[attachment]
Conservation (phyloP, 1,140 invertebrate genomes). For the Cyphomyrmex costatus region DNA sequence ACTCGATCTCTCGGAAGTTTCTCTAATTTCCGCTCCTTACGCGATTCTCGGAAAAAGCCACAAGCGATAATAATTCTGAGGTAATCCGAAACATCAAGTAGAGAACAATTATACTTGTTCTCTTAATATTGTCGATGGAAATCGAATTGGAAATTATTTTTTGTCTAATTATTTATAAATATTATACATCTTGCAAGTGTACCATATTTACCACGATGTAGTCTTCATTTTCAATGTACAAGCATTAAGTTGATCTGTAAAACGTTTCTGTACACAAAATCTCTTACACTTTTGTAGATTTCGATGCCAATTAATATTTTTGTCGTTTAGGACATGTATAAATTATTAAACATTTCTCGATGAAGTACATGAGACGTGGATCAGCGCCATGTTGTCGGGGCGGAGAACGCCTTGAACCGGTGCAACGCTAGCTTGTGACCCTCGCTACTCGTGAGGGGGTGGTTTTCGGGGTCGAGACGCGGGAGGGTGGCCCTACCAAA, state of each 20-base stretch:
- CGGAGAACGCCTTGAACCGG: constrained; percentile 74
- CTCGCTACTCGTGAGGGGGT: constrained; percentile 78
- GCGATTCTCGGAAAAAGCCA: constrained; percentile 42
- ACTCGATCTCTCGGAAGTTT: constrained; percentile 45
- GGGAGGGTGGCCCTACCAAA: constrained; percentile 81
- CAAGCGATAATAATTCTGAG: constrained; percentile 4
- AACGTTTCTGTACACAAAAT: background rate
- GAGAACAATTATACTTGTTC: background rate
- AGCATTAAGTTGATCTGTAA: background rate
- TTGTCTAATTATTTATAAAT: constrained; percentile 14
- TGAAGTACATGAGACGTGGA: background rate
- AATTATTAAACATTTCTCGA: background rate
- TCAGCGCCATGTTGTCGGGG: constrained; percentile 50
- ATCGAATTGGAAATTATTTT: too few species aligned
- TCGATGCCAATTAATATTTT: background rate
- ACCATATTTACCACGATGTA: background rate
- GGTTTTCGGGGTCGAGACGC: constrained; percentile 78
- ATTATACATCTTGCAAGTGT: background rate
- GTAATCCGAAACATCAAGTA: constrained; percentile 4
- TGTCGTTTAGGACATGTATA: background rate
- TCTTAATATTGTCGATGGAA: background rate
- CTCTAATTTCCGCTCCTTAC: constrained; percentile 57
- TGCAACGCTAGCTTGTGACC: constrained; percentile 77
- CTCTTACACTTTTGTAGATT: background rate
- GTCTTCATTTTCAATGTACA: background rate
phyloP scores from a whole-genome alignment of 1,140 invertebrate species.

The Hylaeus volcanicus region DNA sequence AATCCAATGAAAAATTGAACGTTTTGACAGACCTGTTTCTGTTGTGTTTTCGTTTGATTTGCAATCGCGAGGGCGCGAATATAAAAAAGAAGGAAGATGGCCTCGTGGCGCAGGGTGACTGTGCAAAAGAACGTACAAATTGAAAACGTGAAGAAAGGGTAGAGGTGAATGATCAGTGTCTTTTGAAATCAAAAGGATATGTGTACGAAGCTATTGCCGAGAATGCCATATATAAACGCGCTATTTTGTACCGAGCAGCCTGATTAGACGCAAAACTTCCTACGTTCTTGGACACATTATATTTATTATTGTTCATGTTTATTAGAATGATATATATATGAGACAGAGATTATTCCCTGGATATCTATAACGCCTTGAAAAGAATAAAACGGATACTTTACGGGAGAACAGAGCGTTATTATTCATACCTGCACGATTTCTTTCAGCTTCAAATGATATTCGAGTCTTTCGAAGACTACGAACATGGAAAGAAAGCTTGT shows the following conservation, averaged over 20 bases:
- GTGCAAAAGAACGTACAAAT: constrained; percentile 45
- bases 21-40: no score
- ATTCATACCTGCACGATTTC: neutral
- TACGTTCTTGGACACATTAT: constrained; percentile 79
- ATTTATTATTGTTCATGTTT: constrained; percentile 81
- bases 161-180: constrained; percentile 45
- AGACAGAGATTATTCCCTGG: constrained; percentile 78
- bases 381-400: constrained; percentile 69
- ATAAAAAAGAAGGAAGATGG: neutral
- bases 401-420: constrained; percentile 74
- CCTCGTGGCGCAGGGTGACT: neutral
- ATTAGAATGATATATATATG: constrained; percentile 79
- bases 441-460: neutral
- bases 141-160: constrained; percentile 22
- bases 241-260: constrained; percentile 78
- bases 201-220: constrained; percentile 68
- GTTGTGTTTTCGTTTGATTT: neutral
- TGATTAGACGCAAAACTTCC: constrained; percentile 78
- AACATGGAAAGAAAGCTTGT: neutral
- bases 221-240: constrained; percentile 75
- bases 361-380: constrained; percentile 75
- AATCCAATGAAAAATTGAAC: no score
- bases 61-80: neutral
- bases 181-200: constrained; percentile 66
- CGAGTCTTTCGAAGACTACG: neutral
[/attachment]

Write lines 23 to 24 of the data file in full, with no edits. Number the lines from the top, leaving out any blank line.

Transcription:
- CTCTAATTTCCGCTCCTTAC: constrained; percentile 57
- TGCAACGCTAGCTTGTGACC: constrained; percentile 77